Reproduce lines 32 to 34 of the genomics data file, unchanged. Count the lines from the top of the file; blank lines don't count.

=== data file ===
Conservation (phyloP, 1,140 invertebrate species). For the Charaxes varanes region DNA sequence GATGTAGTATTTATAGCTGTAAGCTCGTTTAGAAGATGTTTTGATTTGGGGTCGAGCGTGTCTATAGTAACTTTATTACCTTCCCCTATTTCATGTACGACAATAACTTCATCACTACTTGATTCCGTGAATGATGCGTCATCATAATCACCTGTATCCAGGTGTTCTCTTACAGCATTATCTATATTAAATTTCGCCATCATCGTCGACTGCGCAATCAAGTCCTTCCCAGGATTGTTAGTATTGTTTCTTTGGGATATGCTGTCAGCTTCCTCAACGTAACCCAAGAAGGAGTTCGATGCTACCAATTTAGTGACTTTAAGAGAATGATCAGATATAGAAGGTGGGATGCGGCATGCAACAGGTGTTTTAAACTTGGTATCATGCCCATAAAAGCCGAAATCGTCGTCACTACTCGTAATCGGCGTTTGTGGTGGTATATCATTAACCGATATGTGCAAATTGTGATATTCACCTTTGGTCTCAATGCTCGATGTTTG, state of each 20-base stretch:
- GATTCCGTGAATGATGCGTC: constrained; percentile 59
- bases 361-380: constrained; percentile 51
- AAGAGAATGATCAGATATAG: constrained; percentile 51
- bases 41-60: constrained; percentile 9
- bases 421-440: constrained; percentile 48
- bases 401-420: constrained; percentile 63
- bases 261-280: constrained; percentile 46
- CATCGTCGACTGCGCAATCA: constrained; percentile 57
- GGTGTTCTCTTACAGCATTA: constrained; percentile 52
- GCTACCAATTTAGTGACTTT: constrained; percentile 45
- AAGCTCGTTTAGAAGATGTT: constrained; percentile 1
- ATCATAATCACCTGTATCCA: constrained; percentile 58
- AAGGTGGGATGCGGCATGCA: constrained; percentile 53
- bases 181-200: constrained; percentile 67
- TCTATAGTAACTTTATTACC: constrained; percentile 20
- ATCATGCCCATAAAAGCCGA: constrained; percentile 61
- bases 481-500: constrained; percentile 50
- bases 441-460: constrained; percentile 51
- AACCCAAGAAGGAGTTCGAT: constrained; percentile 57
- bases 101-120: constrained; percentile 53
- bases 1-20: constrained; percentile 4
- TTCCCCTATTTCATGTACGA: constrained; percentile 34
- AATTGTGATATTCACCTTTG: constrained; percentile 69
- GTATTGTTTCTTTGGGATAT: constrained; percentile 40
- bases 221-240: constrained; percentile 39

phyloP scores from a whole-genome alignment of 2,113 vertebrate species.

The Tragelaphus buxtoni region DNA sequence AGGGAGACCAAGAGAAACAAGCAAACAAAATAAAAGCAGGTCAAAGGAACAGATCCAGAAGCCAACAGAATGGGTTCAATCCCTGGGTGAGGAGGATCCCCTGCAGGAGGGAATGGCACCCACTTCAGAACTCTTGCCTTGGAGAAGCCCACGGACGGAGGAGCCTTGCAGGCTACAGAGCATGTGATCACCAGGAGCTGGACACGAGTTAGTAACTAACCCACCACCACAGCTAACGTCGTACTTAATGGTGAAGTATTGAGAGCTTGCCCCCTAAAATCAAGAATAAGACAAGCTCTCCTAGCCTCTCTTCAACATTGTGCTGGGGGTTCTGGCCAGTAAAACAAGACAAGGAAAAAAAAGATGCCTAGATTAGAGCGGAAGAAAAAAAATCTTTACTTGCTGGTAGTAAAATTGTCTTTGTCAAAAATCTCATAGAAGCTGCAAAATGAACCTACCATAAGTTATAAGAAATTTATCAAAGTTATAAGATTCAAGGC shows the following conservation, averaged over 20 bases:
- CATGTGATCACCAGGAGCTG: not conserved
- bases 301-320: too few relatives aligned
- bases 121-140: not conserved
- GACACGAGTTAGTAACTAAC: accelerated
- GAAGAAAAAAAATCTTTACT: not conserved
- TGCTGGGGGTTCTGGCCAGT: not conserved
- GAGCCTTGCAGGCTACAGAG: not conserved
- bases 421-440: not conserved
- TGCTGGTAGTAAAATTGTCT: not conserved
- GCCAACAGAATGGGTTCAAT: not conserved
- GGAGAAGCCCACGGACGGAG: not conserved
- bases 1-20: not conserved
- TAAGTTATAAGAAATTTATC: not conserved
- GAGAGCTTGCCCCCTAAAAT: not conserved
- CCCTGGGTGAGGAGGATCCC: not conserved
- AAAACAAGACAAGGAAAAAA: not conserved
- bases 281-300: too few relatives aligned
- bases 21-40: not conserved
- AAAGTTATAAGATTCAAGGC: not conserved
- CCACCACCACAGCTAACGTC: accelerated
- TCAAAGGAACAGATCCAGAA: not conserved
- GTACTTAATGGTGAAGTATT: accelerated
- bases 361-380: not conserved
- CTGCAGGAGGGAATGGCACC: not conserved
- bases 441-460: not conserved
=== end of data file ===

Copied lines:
- GACACGAGTTAGTAACTAAC: accelerated
- GAAGAAAAAAAATCTTTACT: not conserved
- TGCTGGGGGTTCTGGCCAGT: not conserved